SANTIAGO, July 8 (Reuters) - Growth in Chile’s export-dependent economy will slow to 4.6 percent this year due to softer copper prices, investment and domestic demand, the International Monetary Fund said in a report posted on the central bank’s website on Monday.
In April, the IMF projected the economy of the world’s No. 1 copper producer would expand by 4.9 percent in 2013.
“The key near-term challenge is to support a soft landing in the economy in the context of a widening current account deficit, swelling capital inflows, and an uncertain outlook for copper,” the IMF said in the report.
The economy grew 5.6 percent last year, but growth eased in the first quarter of 2013 to 4.1 percent, compared with a year earlier, its slowest pace of expansion since late 2011.
Chile’s central bank anticipates the economy will expand between 4 percent and 5 percent this year, a half percentage point below its prior projection, according to the bank’s quarterly Monetary Policy Report released last week.
Prices for copper, a metal used in the power and construction industries, have fallen about 15 percent so far this year.
The IMF warned that a steep and lasting price decline would have a major impact on Chile’s current account and foreign direct investment and public finances as well as medium-term growth prospects. About 14 percent of government revenue came straight from copper sales in 2012.
Analysts have long warned that commodities-dependent Latin American countries should diversify their economies. Copper accounts for roughly 60 percent of Chile’s export revenue.
In the medium to long term, the country’s biggest challenge “is to foster sustained growth without the boost from rising copper prices and against the headwind of a stagnating working-age population,” the report added.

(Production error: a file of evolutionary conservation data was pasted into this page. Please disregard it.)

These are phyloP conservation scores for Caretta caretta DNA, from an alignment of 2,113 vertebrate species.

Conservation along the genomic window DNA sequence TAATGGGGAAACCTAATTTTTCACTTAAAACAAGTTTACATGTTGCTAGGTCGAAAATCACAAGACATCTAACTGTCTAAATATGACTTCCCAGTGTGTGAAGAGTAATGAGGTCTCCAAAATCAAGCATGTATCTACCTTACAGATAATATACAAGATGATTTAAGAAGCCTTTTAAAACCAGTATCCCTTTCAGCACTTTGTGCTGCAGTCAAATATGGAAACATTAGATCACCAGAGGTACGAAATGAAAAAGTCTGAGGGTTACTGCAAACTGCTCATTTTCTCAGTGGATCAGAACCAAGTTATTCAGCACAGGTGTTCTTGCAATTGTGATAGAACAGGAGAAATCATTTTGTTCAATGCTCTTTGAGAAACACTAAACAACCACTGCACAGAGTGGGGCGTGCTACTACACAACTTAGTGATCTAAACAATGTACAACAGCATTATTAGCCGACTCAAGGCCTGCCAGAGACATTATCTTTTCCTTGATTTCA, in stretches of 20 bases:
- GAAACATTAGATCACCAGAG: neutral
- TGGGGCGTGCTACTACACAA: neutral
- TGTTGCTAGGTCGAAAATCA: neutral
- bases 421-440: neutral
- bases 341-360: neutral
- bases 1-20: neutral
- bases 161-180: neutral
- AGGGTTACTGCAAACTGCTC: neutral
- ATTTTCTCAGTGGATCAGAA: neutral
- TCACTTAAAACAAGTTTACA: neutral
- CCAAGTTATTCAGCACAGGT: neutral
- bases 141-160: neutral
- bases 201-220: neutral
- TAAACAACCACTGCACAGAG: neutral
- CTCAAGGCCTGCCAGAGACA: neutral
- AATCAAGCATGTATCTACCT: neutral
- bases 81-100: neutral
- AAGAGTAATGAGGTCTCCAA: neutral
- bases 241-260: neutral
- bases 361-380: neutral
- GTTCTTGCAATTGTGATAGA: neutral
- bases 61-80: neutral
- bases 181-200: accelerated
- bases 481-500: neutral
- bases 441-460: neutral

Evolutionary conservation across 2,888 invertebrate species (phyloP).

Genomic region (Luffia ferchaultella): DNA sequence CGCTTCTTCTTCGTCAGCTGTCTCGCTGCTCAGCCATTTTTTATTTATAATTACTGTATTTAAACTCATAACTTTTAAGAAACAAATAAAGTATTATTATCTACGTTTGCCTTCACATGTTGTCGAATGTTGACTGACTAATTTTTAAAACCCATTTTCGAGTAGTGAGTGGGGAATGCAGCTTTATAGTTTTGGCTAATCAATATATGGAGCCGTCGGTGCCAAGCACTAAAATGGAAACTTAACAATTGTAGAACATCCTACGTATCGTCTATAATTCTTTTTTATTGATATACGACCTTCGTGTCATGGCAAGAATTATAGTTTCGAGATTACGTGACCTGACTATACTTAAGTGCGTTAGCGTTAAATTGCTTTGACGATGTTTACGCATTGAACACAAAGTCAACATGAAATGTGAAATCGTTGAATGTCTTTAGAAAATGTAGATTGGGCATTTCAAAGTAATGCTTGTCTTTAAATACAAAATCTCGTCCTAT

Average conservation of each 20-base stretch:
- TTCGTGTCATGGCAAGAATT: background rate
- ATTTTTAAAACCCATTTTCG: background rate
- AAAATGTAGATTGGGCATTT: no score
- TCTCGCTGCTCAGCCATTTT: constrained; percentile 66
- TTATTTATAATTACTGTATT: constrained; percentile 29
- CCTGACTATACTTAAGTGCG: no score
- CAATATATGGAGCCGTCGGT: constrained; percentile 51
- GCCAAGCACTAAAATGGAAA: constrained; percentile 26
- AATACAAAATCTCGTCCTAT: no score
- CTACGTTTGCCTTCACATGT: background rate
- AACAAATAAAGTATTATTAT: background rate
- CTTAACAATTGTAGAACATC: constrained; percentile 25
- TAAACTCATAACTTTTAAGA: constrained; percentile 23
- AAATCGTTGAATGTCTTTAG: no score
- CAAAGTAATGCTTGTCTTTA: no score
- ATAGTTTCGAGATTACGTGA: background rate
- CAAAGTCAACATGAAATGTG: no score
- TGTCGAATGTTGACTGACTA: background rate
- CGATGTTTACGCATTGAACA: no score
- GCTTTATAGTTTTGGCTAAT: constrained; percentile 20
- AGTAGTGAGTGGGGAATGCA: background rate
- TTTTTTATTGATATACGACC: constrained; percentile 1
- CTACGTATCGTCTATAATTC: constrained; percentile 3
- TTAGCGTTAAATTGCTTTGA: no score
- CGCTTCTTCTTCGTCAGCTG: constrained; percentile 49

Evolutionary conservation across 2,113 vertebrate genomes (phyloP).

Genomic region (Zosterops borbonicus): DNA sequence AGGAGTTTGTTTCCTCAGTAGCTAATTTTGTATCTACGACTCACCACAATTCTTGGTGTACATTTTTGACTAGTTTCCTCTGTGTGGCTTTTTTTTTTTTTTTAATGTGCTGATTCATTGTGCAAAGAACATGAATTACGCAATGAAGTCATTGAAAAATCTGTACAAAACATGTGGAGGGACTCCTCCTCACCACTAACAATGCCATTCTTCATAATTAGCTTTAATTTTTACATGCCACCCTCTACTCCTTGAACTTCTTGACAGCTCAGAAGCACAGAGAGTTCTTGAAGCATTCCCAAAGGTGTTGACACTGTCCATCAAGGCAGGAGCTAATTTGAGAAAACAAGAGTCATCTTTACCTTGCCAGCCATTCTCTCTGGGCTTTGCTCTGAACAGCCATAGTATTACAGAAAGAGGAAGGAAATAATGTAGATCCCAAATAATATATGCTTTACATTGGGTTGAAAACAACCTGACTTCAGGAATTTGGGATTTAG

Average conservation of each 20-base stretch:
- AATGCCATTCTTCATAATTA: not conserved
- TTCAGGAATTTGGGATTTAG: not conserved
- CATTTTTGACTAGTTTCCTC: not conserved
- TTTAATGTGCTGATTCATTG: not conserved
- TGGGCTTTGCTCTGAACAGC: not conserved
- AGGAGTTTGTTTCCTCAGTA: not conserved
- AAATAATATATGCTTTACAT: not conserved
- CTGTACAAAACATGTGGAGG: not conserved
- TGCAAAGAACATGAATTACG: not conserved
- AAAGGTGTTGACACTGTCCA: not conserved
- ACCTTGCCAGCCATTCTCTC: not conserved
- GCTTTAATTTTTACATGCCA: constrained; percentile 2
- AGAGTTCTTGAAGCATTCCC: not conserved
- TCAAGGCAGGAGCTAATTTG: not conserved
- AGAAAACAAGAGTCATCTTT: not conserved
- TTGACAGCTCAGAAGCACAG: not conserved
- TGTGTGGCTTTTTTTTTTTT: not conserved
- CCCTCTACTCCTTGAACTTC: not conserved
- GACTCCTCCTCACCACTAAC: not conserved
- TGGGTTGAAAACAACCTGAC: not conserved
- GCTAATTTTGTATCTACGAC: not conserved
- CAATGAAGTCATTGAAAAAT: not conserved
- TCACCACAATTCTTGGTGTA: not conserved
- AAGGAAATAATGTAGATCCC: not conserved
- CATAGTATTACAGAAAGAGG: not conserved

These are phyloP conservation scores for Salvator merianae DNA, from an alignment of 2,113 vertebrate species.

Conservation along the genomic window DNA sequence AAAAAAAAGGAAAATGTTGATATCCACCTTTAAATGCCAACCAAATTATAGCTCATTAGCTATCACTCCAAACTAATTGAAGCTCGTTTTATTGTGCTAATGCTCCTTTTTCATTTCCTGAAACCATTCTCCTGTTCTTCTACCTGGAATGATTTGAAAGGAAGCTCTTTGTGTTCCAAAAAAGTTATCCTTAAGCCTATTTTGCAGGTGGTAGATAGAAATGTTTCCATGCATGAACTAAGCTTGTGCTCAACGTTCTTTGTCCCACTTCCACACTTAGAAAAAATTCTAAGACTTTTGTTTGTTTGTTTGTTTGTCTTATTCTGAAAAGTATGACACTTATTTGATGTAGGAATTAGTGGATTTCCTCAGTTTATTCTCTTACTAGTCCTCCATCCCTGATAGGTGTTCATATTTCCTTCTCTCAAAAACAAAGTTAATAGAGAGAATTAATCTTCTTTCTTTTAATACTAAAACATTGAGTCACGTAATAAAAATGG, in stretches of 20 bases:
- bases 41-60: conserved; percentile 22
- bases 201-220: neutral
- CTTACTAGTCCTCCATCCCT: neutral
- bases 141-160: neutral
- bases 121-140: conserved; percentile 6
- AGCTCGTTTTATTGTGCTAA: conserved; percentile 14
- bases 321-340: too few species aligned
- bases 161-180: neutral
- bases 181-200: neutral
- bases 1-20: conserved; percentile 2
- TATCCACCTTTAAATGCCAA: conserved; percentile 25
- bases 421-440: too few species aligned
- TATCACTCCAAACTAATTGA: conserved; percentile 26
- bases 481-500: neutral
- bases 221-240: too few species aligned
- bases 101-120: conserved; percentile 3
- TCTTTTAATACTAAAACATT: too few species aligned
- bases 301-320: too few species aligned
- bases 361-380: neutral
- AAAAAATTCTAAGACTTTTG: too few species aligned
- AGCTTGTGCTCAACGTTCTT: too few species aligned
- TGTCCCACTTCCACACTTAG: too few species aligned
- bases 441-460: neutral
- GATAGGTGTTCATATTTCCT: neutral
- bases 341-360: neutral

“Monetary policy considerations are finely balanced” in Chile, where rates have been on hold at 5 percent since a surprise cut in January 2012, the IMF added in its report.
“Staff and the central bank agreed that a broadly neutral stance is appropriate and that this might call for a rate cut if inflation and inflation expectations remain low, domestic demand weakens faster than expected, or the external outlook deteriorates,” the IMF said.
The bank’s latest traders poll, released on June 26, showed the median forecast was for the rate to remain at 5 percent in July and be cut to 4.75 percent in three months.
Analysts polled on June 11, however, had priced in a cut to 4.75 percent at next week’s meeting.
In standard monetary policy parlance, a neutral rate neither spurs nor curbs economic growth.
“At the same time, staff noted that if domestic demand does not cool as envisaged, a policy rate increase might be needed, despite the likely effect on peso appreciation,” the IMF added.
While a faster-than-expected slowdown in Chile has prompted market bets on a looming interest rate cut, domestic consumption has remained strong.